India's second 100% literate state, Mizoram, boasts happy and casteless societytext_fields
In a recent study conducted by Rajesh K Pillania, professor of strategy at the Management Development Institute in Gurugram, Mizoram has been declared the happiest state in India. The state, which is the second in the country to achieve 100 per cent literacy, has been praised for offering its youth opportunities for growth even in the most difficult of circumstances.
The happiness index in Mizoram was based on six parameters, including family relationships, work-related issues, social issues and philanthropy, religion, COVID-19's effect on happiness, and physical and mental health. Despite a high number of broken families in the state, and the report found that Mizoram's social structure contributes to the happiness of its youth. The community is casteless, and parental pressure for studies is less here, said Sister Lalrinmawii Khiangte, a teacher at Eben-ezer Boarding School, a private school in the state.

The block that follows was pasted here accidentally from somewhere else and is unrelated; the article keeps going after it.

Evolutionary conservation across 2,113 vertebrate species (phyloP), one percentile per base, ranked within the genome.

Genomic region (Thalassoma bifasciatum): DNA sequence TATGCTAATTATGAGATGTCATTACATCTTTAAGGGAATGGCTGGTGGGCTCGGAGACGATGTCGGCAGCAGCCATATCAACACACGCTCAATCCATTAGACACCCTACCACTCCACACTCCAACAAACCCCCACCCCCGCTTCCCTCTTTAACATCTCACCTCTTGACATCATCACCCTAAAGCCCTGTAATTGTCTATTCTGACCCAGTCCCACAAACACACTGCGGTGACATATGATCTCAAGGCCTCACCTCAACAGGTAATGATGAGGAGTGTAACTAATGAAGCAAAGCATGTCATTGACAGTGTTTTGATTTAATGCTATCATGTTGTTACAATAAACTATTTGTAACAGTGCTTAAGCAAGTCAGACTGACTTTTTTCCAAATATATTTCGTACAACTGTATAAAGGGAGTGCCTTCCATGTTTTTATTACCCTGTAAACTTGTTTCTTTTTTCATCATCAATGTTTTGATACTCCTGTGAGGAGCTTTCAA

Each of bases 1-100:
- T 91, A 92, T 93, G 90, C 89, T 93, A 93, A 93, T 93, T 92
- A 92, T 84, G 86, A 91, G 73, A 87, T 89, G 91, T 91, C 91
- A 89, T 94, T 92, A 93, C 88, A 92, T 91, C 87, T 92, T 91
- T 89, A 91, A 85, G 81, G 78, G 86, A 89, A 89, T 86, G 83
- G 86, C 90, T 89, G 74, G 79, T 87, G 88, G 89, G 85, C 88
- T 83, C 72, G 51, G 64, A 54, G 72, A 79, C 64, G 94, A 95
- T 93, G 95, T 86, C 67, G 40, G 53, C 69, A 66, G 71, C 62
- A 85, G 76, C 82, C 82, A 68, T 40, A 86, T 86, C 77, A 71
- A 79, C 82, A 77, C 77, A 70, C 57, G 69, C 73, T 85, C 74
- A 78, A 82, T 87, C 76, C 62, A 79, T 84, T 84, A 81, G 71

The report highlighted the case of two students at the Government Mizo High School (GMHS) in Aizawl, Mizoram, who are pursuing their dreams despite facing many difficulties. One student, whose father abandoned his family when he was young, remains optimistic and excels in his studies. He hopes to become a chartered accountant or appear for civil services exams if his first choice does not work out. Another student in Class 10 at GMHS aspires to join the National Defence Academy (NDA). His parents work in a milk factory, and his mother is a homemaker. However, both are hopeful about their prospects because of their school.
The teachers in Mizoram regularly meet with students and their parents to address any problems they may be facing. "Our teachers are our best friends; we are not scared or shy of sharing with them anything," said one student.
The report also noted that every child in the Mizo community, regardless of gender, starts earning early. "No task is considered too small, and youths typically find employment around the age of 16 or 17. This is encouraged, and there is no discrimination between girls and boys," it said. This financial independence from an early age means children are not left bereft, even in the case of broken families.
Overall, the study showed that Mizoram's youth are happy, optimistic, and determined to pursue their dreams, despite facing many challenges. This bodes well for the future of the state and the country as a whole.